Not many bands play their very first show opening for legendary Canadian rockers. But then again, not many bands are quite like Midnight Shine.
When singer/songwriter Adrian Sutherland was invited to open for Trooper in Timmins in 2011, there was one condition: he had to perform with a band. So he pulled together Zach Tomatuk (guitar/vocals), Stan Louttit (bass/vocals), and George Gillies (drums/vocals), and Midnight Shine was born.
“We gelled really fast,” recalls Adrian. “We played in front of 1,000 people the very first show, and they were blown away. After that, we knew we had to keep it going.”
The Northern Ontario foursome has been together ever since, with a winning combination of energy, experience, and passion, and distinct style that seamlessly blends roots, classic and modern rock. They’ve so far released two albums, Midnight Shine and Northern Man, commercial-quality radio-friendly recordings that are quietly making ever-widening ripples among fans, industry, and media, and creating an impressive and compelling sonic identity that is sure to turn heads.
Midnight Shine’s refreshing rock sound was first captured on Midnight Shine, their debut album released in 2013. Outstanding first single, Since You Been Gone, was picked up by rock stations across Canada. CBC Radio programmed it into their rock channel, and the National Aboriginal Music Countdown saw it climb to #2 on their Top 40 chart. Renowned music journalist Alan Cross selected it as one of his favourite new tracks, citing the band’s “rootsy rock-pop” style.
Since You Been Gone also caught the attention of Ralph James, one of Canada’s best and most renowned booking agents. He knew right away that Midnight Shine has something special. “I heard one track and thought, if these guys play live as well as they sound on the recording, I think we’re on to something here,” says James. “And they do.” Ralph has since signed the band onto his roster at United Talent Agency, and is working hard to put them in front of concert audiences.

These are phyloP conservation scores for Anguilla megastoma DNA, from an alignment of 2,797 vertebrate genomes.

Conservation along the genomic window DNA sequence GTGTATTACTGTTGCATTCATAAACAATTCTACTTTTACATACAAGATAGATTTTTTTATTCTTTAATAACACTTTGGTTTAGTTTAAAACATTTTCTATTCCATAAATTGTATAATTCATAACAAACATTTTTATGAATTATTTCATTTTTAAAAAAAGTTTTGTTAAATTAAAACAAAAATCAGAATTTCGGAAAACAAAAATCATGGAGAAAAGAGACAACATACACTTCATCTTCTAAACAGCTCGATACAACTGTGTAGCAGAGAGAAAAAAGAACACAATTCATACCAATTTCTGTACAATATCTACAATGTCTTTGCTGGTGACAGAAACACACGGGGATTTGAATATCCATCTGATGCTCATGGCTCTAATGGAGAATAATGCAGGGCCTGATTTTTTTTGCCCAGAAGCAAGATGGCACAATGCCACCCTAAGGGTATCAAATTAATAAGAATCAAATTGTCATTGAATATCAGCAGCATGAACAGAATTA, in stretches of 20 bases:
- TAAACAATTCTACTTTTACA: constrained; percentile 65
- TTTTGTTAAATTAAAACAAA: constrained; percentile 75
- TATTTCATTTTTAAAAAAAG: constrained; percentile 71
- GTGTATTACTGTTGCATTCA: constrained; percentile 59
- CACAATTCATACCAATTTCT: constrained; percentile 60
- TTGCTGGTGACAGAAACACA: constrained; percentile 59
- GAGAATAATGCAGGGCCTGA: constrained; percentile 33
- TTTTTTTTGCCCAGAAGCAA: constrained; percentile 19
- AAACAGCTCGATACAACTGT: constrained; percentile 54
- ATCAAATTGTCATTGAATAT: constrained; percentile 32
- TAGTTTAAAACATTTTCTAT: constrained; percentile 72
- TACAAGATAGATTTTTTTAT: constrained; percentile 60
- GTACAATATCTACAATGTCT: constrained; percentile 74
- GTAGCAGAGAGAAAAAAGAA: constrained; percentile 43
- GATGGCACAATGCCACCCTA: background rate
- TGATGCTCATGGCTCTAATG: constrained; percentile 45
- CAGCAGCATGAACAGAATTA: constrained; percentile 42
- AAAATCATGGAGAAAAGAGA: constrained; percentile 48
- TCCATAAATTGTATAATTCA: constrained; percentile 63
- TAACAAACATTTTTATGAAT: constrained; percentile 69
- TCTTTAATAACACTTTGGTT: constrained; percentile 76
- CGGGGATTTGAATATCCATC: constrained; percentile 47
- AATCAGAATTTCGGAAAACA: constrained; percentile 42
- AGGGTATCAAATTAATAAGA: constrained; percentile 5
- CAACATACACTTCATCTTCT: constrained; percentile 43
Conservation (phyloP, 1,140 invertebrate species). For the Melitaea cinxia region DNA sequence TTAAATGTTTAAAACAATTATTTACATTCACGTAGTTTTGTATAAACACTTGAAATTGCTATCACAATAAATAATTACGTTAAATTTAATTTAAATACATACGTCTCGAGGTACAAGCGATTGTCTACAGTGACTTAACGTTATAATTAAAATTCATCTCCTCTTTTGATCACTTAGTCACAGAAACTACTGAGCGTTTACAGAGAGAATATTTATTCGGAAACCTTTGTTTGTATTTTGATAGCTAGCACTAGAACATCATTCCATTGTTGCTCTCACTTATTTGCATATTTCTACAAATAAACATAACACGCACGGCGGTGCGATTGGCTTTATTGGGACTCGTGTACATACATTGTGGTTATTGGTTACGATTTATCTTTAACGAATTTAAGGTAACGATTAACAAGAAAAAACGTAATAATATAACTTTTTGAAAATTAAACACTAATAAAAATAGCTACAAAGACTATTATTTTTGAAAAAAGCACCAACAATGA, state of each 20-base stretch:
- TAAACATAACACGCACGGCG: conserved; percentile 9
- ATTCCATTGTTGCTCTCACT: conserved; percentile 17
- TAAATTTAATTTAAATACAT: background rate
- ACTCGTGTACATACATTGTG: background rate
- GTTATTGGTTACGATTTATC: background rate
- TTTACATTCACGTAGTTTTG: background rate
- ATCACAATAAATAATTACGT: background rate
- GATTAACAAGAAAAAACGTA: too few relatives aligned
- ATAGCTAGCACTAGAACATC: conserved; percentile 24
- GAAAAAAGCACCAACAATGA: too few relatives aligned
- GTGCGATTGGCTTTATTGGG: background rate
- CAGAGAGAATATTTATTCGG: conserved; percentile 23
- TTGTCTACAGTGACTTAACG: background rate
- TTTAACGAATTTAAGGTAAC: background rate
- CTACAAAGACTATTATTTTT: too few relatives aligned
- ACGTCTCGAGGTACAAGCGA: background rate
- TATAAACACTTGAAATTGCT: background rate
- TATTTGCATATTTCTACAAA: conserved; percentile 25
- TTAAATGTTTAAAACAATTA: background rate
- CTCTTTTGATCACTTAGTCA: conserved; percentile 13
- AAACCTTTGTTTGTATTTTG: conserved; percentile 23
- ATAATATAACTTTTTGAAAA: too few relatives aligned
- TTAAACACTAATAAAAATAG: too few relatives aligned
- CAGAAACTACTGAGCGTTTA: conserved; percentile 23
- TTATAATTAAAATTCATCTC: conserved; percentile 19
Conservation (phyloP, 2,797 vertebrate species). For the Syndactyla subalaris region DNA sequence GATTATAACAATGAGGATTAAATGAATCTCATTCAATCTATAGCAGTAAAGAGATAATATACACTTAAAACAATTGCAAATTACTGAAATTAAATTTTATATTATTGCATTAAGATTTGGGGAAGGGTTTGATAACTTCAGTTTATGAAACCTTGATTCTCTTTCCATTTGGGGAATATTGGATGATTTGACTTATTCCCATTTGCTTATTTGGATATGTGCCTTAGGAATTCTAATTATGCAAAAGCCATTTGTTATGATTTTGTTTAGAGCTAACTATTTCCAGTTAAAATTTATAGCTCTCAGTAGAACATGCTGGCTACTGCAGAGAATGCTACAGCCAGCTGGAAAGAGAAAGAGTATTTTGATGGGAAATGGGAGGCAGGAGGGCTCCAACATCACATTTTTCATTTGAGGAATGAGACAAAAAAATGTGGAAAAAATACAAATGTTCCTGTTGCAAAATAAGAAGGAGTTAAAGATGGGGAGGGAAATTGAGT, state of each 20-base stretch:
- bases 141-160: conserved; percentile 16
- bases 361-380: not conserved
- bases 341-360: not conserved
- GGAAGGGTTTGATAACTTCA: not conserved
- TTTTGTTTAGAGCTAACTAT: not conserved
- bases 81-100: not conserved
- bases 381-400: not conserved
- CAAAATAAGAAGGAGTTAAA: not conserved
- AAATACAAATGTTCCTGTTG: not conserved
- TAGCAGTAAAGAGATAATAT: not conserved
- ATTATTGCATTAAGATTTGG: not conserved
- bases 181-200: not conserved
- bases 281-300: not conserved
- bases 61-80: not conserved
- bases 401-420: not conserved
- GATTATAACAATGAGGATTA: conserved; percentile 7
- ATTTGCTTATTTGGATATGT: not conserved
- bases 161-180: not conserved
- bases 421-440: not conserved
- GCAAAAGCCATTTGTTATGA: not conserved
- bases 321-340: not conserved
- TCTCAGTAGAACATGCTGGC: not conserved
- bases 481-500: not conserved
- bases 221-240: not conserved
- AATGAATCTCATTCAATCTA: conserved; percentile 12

In the fall of 2014, Midnight Shine released sophomore album Northern Man, confirming the foursome is the “real deal.” They introduced Over You, the catchy feel-good first single, to a live television audience on Canada AM. They were invited back to perform once again on Canada AM two years later, while in town for Canadian Music Week. This time they released title-track Northern Man – a tribute to the band’s James Bay home and Cree culture, backed by driving rock beat, heavy bass, and traces of pow wow.
The band’s presence at Canadian Music Week in May 2016 was a phenomenal success, creating a massive media buzz. A busy interview schedule reaped over 165 published and broadcast stories – including a sit-down interview with Wendy Mesley for CBC’s The National, front page of the entertainment section of the Toronto Star, National Post, Daily Vice, Canadian Press, Metro News Canada, Canada.com, Yahoo News, City News, Hamilton Spectator, Winnipeg Free Press, Calgary Herald, Halifax Chronicle Herald, and many many more. Media outlets from across Canada picked up their extraordinary story, quite possibly making Midnight Shine the first indie band to receive nationwide media coverage without ever setting foot on tour…
Midnight Shine’s material is anchored by Sutherland’s captivating vocals, eloquent lyrics, and enigmatic personality. At the heart is a strong sense of melody, attributed to Adrian’s background as a solo artist, used to crafting songs on acoustic guitar. Setting Midnight Shine apart from other rock bands is the depth of Adrian’s exploration of his Cree culture, tradition, and life in the North. Hailing from the remote community of Attawapiskat, his experiences are reflected in the songs – making Midnight Shine’s music all the more meaningful, while at the same time, universal in theme.
“Some of the music is about who I am and where I come from,” Sutherland explains. “I’ve always wanted to share some of my background and beliefs through music. Everybody has a story and I think it’s important for First Nations people to shed positive light on our culture and values.”
In addition to making contemporary music, Sutherland sings in a traditional drum group, takes part in ceremonies, and is a genuine example of someone who lives and pays homage to his culture. He cares about his people of the north, figuratively as well as literally, through his work as a paramedic, and his job as Chief Executive Officer for economic development in his community. He is proud of who he is, and where he comes from.
While Sutherland’s home has been the subject of a flood of negative media attention in previous years, he for one would like to change those perceptions: “There are good stories to be told from Attawapiskat. I hope we’re one of them.”
Indeed they are. In fact, the name Midnight Shine is highly appropriate, given that the band and their music shine a bright and positive light on a place too often depicted as dark and troubled.
They’re a “must-hear” band you’ll take a real shine to.